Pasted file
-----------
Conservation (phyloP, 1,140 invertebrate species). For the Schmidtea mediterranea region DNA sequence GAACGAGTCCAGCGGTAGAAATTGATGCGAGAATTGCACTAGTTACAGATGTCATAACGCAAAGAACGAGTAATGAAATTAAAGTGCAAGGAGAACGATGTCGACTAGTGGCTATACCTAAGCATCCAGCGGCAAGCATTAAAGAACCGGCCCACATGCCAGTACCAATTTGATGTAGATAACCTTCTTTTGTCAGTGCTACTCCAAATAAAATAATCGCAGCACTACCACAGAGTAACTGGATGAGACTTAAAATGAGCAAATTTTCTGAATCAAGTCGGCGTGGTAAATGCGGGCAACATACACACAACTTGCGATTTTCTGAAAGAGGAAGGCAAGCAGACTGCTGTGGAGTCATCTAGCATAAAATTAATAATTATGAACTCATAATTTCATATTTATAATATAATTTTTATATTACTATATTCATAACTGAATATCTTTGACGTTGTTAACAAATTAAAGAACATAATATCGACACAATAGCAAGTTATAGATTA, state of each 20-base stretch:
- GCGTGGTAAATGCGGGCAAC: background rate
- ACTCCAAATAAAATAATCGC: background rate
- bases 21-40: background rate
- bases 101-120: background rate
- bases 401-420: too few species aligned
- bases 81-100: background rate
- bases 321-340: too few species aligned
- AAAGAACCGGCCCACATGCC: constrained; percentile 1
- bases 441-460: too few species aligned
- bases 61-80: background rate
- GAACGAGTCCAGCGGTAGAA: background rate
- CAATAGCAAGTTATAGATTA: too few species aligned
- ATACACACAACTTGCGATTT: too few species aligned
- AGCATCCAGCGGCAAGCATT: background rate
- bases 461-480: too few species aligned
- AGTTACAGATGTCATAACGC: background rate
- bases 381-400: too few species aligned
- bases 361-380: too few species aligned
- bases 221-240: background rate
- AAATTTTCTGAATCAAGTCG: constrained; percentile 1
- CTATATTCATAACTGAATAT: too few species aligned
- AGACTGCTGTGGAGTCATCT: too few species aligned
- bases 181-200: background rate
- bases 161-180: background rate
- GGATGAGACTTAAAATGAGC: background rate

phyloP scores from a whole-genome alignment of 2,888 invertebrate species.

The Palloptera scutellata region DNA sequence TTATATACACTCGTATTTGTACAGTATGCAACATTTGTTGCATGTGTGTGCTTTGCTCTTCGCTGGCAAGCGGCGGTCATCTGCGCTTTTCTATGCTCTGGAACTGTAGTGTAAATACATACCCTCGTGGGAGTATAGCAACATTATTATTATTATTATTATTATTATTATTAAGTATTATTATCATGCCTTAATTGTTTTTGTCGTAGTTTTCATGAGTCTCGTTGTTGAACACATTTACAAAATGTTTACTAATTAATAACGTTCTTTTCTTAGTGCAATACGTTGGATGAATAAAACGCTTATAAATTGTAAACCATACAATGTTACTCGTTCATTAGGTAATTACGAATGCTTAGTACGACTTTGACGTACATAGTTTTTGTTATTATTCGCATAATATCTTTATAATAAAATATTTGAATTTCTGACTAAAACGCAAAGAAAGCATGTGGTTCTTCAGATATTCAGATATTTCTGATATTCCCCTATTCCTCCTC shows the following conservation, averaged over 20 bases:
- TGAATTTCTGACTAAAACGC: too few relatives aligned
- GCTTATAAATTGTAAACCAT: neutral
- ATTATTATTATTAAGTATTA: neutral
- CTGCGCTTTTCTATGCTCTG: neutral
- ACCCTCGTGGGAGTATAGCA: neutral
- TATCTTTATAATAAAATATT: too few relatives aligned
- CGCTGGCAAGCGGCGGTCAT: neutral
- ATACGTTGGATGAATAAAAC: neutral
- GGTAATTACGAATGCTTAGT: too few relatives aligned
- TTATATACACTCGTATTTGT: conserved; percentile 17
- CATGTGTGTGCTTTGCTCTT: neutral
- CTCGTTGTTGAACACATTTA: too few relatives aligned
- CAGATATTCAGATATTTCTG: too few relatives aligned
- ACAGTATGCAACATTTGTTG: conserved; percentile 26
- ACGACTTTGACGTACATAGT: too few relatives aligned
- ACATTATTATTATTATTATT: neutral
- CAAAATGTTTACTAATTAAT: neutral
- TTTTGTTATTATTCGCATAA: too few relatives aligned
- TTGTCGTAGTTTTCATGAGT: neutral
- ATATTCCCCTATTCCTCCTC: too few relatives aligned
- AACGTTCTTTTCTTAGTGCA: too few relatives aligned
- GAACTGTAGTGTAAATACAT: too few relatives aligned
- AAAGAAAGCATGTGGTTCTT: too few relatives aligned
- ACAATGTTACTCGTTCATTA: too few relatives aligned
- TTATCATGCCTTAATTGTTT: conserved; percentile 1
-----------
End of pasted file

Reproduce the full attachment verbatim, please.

Conservation (phyloP, 1,140 invertebrate species). For the Schmidtea mediterranea region DNA sequence GAACGAGTCCAGCGGTAGAAATTGATGCGAGAATTGCACTAGTTACAGATGTCATAACGCAAAGAACGAGTAATGAAATTAAAGTGCAAGGAGAACGATGTCGACTAGTGGCTATACCTAAGCATCCAGCGGCAAGCATTAAAGAACCGGCCCACATGCCAGTACCAATTTGATGTAGATAACCTTCTTTTGTCAGTGCTACTCCAAATAAAATAATCGCAGCACTACCACAGAGTAACTGGATGAGACTTAAAATGAGCAAATTTTCTGAATCAAGTCGGCGTGGTAAATGCGGGCAACATACACACAACTTGCGATTTTCTGAAAGAGGAAGGCAAGCAGACTGCTGTGGAGTCATCTAGCATAAAATTAATAATTATGAACTCATAATTTCATATTTATAATATAATTTTTATATTACTATATTCATAACTGAATATCTTTGACGTTGTTAACAAATTAAAGAACATAATATCGACACAATAGCAAGTTATAGATTA, state of each 20-base stretch:
- GCGTGGTAAATGCGGGCAAC: background rate
- ACTCCAAATAAAATAATCGC: background rate
- bases 21-40: background rate
- bases 101-120: background rate
- bases 401-420: too few species aligned
- bases 81-100: background rate
- bases 321-340: too few species aligned
- AAAGAACCGGCCCACATGCC: constrained; percentile 1
- bases 441-460: too few species aligned
- bases 61-80: background rate
- GAACGAGTCCAGCGGTAGAA: background rate
- CAATAGCAAGTTATAGATTA: too few species aligned
- ATACACACAACTTGCGATTT: too few species aligned
- AGCATCCAGCGGCAAGCATT: background rate
- bases 461-480: too few species aligned
- AGTTACAGATGTCATAACGC: background rate
- bases 381-400: too few species aligned
- bases 361-380: too few species aligned
- bases 221-240: background rate
- AAATTTTCTGAATCAAGTCG: constrained; percentile 1
- CTATATTCATAACTGAATAT: too few species aligned
- AGACTGCTGTGGAGTCATCT: too few species aligned
- bases 181-200: background rate
- bases 161-180: background rate
- GGATGAGACTTAAAATGAGC: background rate

phyloP scores from a whole-genome alignment of 2,888 invertebrate species.

The Palloptera scutellata region DNA sequence TTATATACACTCGTATTTGTACAGTATGCAACATTTGTTGCATGTGTGTGCTTTGCTCTTCGCTGGCAAGCGGCGGTCATCTGCGCTTTTCTATGCTCTGGAACTGTAGTGTAAATACATACCCTCGTGGGAGTATAGCAACATTATTATTATTATTATTATTATTATTATTAAGTATTATTATCATGCCTTAATTGTTTTTGTCGTAGTTTTCATGAGTCTCGTTGTTGAACACATTTACAAAATGTTTACTAATTAATAACGTTCTTTTCTTAGTGCAATACGTTGGATGAATAAAACGCTTATAAATTGTAAACCATACAATGTTACTCGTTCATTAGGTAATTACGAATGCTTAGTACGACTTTGACGTACATAGTTTTTGTTATTATTCGCATAATATCTTTATAATAAAATATTTGAATTTCTGACTAAAACGCAAAGAAAGCATGTGGTTCTTCAGATATTCAGATATTTCTGATATTCCCCTATTCCTCCTC shows the following conservation, averaged over 20 bases:
- TGAATTTCTGACTAAAACGC: too few relatives aligned
- GCTTATAAATTGTAAACCAT: neutral
- ATTATTATTATTAAGTATTA: neutral
- CTGCGCTTTTCTATGCTCTG: neutral
- ACCCTCGTGGGAGTATAGCA: neutral
- TATCTTTATAATAAAATATT: too few relatives aligned
- CGCTGGCAAGCGGCGGTCAT: neutral
- ATACGTTGGATGAATAAAAC: neutral
- GGTAATTACGAATGCTTAGT: too few relatives aligned
- TTATATACACTCGTATTTGT: conserved; percentile 17
- CATGTGTGTGCTTTGCTCTT: neutral
- CTCGTTGTTGAACACATTTA: too few relatives aligned
- CAGATATTCAGATATTTCTG: too few relatives aligned
- ACAGTATGCAACATTTGTTG: conserved; percentile 26
- ACGACTTTGACGTACATAGT: too few relatives aligned
- ACATTATTATTATTATTATT: neutral
- CAAAATGTTTACTAATTAAT: neutral
- TTTTGTTATTATTCGCATAA: too few relatives aligned
- TTGTCGTAGTTTTCATGAGT: neutral
- ATATTCCCCTATTCCTCCTC: too few relatives aligned
- AACGTTCTTTTCTTAGTGCA: too few relatives aligned
- GAACTGTAGTGTAAATACAT: too few relatives aligned
- AAAGAAAGCATGTGGTTCTT: too few relatives aligned
- ACAATGTTACTCGTTCATTA: too few relatives aligned
- TTATCATGCCTTAATTGTTT: conserved; percentile 1